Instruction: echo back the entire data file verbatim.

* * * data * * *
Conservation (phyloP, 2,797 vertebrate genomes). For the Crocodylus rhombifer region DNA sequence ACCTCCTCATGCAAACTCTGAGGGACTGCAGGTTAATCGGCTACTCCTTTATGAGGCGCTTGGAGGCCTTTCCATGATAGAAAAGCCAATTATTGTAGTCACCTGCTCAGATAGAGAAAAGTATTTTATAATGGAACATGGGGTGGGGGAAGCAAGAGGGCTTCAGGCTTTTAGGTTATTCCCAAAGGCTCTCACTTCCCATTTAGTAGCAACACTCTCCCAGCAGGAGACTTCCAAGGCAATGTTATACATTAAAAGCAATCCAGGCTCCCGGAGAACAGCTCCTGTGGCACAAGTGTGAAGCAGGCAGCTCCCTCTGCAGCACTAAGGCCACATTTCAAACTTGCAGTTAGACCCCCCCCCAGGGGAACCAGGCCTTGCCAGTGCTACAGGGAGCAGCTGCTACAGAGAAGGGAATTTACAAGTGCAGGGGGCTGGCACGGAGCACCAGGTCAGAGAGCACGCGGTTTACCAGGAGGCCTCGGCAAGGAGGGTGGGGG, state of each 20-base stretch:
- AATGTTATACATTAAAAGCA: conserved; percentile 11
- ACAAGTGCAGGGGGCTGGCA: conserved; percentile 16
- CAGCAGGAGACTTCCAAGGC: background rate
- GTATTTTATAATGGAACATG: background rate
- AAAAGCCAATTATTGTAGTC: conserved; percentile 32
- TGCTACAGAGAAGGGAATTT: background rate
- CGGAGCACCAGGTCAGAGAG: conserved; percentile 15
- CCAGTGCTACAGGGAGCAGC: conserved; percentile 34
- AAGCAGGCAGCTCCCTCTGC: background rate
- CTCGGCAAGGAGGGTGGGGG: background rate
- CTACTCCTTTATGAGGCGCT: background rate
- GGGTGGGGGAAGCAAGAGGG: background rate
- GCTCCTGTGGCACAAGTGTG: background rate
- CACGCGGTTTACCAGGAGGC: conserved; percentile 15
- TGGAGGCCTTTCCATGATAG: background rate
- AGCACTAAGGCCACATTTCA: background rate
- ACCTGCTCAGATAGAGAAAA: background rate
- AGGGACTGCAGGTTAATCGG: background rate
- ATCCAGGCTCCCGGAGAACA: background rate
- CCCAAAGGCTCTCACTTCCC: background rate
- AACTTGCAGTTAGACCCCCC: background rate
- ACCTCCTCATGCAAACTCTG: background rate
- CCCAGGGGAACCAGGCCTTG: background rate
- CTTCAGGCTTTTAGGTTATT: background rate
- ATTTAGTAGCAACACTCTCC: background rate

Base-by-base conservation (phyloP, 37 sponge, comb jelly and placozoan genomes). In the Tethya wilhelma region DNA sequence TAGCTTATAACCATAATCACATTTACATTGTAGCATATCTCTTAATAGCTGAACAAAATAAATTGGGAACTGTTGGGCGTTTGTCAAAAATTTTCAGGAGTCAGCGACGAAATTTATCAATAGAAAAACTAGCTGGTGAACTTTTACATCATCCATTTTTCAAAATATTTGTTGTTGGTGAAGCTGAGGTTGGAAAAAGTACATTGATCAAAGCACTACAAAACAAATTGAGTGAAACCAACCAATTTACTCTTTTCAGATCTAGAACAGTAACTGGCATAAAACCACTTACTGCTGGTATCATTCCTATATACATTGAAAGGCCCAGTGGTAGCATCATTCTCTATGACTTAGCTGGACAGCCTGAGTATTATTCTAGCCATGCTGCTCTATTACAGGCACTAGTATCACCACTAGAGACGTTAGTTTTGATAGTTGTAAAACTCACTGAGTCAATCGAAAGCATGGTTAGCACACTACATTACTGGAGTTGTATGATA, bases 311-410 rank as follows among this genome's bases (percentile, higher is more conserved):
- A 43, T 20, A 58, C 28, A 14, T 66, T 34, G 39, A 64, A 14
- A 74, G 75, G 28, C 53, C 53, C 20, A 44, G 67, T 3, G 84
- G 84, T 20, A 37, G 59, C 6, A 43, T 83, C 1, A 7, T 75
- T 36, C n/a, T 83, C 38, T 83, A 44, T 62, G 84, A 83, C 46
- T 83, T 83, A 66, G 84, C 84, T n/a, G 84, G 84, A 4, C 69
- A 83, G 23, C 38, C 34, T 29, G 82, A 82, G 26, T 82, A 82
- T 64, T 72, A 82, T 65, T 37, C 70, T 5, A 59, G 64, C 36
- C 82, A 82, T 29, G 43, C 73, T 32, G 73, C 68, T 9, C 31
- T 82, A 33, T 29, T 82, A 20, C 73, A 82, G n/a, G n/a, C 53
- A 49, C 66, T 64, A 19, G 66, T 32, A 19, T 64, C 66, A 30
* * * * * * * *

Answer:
Conservation (phyloP, 2,797 vertebrate genomes). For the Crocodylus rhombifer region DNA sequence ACCTCCTCATGCAAACTCTGAGGGACTGCAGGTTAATCGGCTACTCCTTTATGAGGCGCTTGGAGGCCTTTCCATGATAGAAAAGCCAATTATTGTAGTCACCTGCTCAGATAGAGAAAAGTATTTTATAATGGAACATGGGGTGGGGGAAGCAAGAGGGCTTCAGGCTTTTAGGTTATTCCCAAAGGCTCTCACTTCCCATTTAGTAGCAACACTCTCCCAGCAGGAGACTTCCAAGGCAATGTTATACATTAAAAGCAATCCAGGCTCCCGGAGAACAGCTCCTGTGGCACAAGTGTGAAGCAGGCAGCTCCCTCTGCAGCACTAAGGCCACATTTCAAACTTGCAGTTAGACCCCCCCCCAGGGGAACCAGGCCTTGCCAGTGCTACAGGGAGCAGCTGCTACAGAGAAGGGAATTTACAAGTGCAGGGGGCTGGCACGGAGCACCAGGTCAGAGAGCACGCGGTTTACCAGGAGGCCTCGGCAAGGAGGGTGGGGG, state of each 20-base stretch:
- AATGTTATACATTAAAAGCA: conserved; percentile 11
- ACAAGTGCAGGGGGCTGGCA: conserved; percentile 16
- CAGCAGGAGACTTCCAAGGC: background rate
- GTATTTTATAATGGAACATG: background rate
- AAAAGCCAATTATTGTAGTC: conserved; percentile 32
- TGCTACAGAGAAGGGAATTT: background rate
- CGGAGCACCAGGTCAGAGAG: conserved; percentile 15
- CCAGTGCTACAGGGAGCAGC: conserved; percentile 34
- AAGCAGGCAGCTCCCTCTGC: background rate
- CTCGGCAAGGAGGGTGGGGG: background rate
- CTACTCCTTTATGAGGCGCT: background rate
- GGGTGGGGGAAGCAAGAGGG: background rate
- GCTCCTGTGGCACAAGTGTG: background rate
- CACGCGGTTTACCAGGAGGC: conserved; percentile 15
- TGGAGGCCTTTCCATGATAG: background rate
- AGCACTAAGGCCACATTTCA: background rate
- ACCTGCTCAGATAGAGAAAA: background rate
- AGGGACTGCAGGTTAATCGG: background rate
- ATCCAGGCTCCCGGAGAACA: background rate
- CCCAAAGGCTCTCACTTCCC: background rate
- AACTTGCAGTTAGACCCCCC: background rate
- ACCTCCTCATGCAAACTCTG: background rate
- CCCAGGGGAACCAGGCCTTG: background rate
- CTTCAGGCTTTTAGGTTATT: background rate
- ATTTAGTAGCAACACTCTCC: background rate

Base-by-base conservation (phyloP, 37 sponge, comb jelly and placozoan genomes). In the Tethya wilhelma region DNA sequence TAGCTTATAACCATAATCACATTTACATTGTAGCATATCTCTTAATAGCTGAACAAAATAAATTGGGAACTGTTGGGCGTTTGTCAAAAATTTTCAGGAGTCAGCGACGAAATTTATCAATAGAAAAACTAGCTGGTGAACTTTTACATCATCCATTTTTCAAAATATTTGTTGTTGGTGAAGCTGAGGTTGGAAAAAGTACATTGATCAAAGCACTACAAAACAAATTGAGTGAAACCAACCAATTTACTCTTTTCAGATCTAGAACAGTAACTGGCATAAAACCACTTACTGCTGGTATCATTCCTATATACATTGAAAGGCCCAGTGGTAGCATCATTCTCTATGACTTAGCTGGACAGCCTGAGTATTATTCTAGCCATGCTGCTCTATTACAGGCACTAGTATCACCACTAGAGACGTTAGTTTTGATAGTTGTAAAACTCACTGAGTCAATCGAAAGCATGGTTAGCACACTACATTACTGGAGTTGTATGATA, bases 311-410 rank as follows among this genome's bases (percentile, higher is more conserved):
- A 43, T 20, A 58, C 28, A 14, T 66, T 34, G 39, A 64, A 14
- A 74, G 75, G 28, C 53, C 53, C 20, A 44, G 67, T 3, G 84
- G 84, T 20, A 37, G 59, C 6, A 43, T 83, C 1, A 7, T 75
- T 36, C n/a, T 83, C 38, T 83, A 44, T 62, G 84, A 83, C 46
- T 83, T 83, A 66, G 84, C 84, T n/a, G 84, G 84, A 4, C 69
- A 83, G 23, C 38, C 34, T 29, G 82, A 82, G 26, T 82, A 82
- T 64, T 72, A 82, T 65, T 37, C 70, T 5, A 59, G 64, C 36
- C 82, A 82, T 29, G 43, C 73, T 32, G 73, C 68, T 9, C 31
- T 82, A 33, T 29, T 82, A 20, C 73, A 82, G n/a, G n/a, C 53
- A 49, C 66, T 64, A 19, G 66, T 32, A 19, T 64, C 66, A 30